look for and find solutions is something the high school grad with lots of
    experience in one language is quite possibly missing. Most (I would hope!)
    people learn the psycho-epistemology of problem solving in college. Cause
    you sure don't get it in government run high schools.

    I don't even think a CS or engineering degree is very important. More
    impressive is an applicant with a math degree and a minor in history -- ie,
    someone who can think and write -- who independently learned Java and read
    Booch and McConnell.

    Brad Williams


    "Bert Sachs" <> wrote in message
    news:#...
    >
    > "The Poster Formerly Known as Kline Sphere" <.> schrieb im Newsbeitrag
    > news:...
    > > >no that's not true at all, certification is just one skill
    > > >within one technology, a degree such as an engineering
    > > >degree means that you can learn and solve problem no
    > > >matter what the technology is.

    > >
    > > Absolutely
    > >

    >
    > This depends. When you have strong skills in developing with a language

    (C#
    > or VB.NET) and the MS technology, you are also able to adapt this

    knowledge
    > to any other language/technology. I think experience is the key.
    >
    >
    Brad Williams, Apr 23, 2004
    #7
  8. >ie,
    >someone who can think and write -- who independently learned Java and read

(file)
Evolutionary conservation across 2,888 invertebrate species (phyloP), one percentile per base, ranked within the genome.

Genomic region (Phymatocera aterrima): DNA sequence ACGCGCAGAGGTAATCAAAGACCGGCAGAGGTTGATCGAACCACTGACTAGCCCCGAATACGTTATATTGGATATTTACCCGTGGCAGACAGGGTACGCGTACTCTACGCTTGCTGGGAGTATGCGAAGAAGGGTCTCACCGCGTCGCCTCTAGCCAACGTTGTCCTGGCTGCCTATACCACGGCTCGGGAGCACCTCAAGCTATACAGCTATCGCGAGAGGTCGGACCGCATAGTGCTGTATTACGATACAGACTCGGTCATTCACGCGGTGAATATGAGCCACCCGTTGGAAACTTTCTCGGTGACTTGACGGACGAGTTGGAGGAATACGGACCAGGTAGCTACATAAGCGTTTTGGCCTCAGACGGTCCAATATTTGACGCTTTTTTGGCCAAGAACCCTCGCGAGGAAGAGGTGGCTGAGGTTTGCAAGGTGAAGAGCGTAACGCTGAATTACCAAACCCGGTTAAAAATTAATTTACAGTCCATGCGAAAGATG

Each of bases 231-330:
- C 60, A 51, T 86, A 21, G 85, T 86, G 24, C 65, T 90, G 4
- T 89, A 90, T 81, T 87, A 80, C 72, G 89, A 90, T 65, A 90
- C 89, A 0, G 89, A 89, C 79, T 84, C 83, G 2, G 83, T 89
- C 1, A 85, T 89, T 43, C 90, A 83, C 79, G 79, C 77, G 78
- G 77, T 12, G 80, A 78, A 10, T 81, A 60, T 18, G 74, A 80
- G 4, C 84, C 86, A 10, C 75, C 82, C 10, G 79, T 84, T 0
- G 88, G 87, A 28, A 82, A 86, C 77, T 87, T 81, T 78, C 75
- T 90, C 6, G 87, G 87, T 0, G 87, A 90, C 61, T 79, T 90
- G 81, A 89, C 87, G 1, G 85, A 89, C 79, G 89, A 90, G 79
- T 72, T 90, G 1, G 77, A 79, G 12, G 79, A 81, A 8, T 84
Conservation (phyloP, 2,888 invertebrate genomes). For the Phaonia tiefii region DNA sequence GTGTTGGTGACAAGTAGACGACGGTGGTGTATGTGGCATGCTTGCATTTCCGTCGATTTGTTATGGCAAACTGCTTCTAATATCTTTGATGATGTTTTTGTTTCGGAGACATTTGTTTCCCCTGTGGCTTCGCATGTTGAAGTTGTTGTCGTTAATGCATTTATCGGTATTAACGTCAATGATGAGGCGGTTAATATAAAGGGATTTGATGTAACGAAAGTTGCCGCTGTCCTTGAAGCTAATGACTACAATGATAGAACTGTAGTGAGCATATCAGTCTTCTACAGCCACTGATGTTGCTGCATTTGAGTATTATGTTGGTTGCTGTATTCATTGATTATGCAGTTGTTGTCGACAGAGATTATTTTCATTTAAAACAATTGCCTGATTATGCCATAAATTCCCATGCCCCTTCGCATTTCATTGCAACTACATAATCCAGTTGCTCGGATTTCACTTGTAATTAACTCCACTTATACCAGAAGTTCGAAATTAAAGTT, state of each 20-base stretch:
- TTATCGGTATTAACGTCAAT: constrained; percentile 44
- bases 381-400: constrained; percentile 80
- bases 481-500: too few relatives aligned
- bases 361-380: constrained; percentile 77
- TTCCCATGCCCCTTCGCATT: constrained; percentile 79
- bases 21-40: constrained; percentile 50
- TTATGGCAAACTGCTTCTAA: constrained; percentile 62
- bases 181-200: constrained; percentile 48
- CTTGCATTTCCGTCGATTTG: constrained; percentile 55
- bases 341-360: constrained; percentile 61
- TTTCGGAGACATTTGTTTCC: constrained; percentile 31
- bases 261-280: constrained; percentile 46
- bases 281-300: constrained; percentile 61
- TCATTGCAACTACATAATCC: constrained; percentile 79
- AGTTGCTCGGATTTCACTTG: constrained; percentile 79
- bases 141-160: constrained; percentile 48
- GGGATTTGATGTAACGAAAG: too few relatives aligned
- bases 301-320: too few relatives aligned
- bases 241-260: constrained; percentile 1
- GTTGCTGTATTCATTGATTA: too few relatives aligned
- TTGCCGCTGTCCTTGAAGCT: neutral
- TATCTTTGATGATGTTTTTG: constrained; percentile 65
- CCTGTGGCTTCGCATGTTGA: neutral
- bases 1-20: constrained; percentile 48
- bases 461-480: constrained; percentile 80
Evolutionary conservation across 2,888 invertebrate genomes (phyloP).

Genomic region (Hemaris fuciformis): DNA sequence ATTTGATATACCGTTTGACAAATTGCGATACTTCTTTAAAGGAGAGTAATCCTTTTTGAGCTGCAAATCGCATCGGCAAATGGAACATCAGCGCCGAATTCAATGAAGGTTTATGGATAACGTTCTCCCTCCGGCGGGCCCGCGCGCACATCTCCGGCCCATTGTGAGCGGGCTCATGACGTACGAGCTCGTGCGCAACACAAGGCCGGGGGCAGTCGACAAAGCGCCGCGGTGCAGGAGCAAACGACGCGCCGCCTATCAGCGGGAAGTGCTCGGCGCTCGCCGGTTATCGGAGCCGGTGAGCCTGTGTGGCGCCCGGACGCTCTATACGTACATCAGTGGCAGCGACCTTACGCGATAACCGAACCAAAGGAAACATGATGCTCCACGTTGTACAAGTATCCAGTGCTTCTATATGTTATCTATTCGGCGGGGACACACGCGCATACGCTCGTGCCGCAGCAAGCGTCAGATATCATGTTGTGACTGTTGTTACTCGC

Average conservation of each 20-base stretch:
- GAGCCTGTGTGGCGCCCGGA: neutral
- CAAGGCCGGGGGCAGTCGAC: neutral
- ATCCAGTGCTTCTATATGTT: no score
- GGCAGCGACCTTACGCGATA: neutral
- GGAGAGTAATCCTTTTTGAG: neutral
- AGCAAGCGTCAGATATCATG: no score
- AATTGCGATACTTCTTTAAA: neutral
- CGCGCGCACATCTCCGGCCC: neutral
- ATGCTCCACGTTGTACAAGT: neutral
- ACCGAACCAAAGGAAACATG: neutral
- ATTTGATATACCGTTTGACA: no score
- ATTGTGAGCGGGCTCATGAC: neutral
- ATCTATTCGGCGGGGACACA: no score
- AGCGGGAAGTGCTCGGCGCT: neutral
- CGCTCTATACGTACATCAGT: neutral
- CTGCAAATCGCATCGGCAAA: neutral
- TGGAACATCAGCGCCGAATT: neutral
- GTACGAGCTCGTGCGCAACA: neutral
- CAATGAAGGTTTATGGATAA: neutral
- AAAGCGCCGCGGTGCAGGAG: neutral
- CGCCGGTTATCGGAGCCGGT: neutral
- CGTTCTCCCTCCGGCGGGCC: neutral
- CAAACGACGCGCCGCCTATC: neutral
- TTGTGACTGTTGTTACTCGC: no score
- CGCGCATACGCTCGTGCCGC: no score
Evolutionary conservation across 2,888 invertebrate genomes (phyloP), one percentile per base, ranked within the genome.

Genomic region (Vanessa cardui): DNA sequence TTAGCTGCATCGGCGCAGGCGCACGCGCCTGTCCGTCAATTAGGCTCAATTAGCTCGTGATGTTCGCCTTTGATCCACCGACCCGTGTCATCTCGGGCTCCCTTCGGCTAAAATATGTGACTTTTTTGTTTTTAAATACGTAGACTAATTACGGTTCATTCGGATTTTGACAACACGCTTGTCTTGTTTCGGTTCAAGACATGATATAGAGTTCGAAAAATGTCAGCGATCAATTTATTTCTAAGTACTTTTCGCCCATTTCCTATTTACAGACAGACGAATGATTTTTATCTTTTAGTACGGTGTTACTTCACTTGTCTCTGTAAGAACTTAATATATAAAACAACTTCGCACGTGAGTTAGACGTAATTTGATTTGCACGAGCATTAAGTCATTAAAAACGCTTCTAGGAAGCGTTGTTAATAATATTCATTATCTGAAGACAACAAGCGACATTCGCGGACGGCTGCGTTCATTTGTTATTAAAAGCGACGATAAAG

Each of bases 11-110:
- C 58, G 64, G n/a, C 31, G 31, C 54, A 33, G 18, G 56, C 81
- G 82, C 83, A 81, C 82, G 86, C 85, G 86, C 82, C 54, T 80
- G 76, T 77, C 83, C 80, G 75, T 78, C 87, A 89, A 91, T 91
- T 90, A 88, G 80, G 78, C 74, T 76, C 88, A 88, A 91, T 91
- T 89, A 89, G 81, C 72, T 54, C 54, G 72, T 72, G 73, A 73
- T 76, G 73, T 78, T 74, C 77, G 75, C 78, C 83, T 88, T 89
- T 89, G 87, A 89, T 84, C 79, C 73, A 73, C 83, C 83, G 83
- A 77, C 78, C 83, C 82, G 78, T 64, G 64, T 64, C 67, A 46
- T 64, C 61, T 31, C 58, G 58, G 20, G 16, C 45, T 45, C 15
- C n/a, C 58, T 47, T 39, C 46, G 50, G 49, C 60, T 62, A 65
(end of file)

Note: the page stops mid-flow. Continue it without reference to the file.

>Booch and McConnell.


    .... and bake cookies!

    Kline Sphere (Chalk) MCNGP #3
    The Poster Formerly Known as Kline Sphere, Apr 23, 2004
    #8
  9. Ben

    Ben Guest


    >Having said that, everyone has to start somewhere, and

    this is where
    >education comes in to play. This is what makes you stand

    out from the
    >rest (or at least stand out with the best of the rest!),

    and is what
    >employers look for.
    >


    Thanks Kline! You just saved me from dropping out of
    college for Cert's.
    Ben, Apr 23, 2004
    #9
  10. >Thanks Kline! You just saved me from dropping out of
    >college for Cert's.


    You more than likely would have regretted that for the rest of your
    life, that is unless you won one of the state lotteries! Think of it
    this way, you don't want to end up living in a dumpster like me do
    you!!!

    Good luck.

    Kline Sphere (Chalk) MCNGP #3
    The Poster Formerly Known as Kline Sphere, Apr 23, 2004
    #10
  11. Ben

    Eric Guest

    Ben wrote:

    > Thanks Kline! You just saved me from dropping out of
    > college for Cert's.


    You should try to get the highest gradepoint average you can get.
    Getting the degree is the most important part, but your gradepoint will
    be a factor in determining what job you'll get.

    In my opinion, your gradepoint is important for about your first 5 or
    10 years in the business. After that, your experience is more important
    than your gradepoint.

    When I went to college my father told me that the gradepoint wasn't too
    important as long as you get the degree. I spent 10 years regretting
    that I listened to his advice on this :-(

    Eric
    Eric, Apr 23, 2004
    #11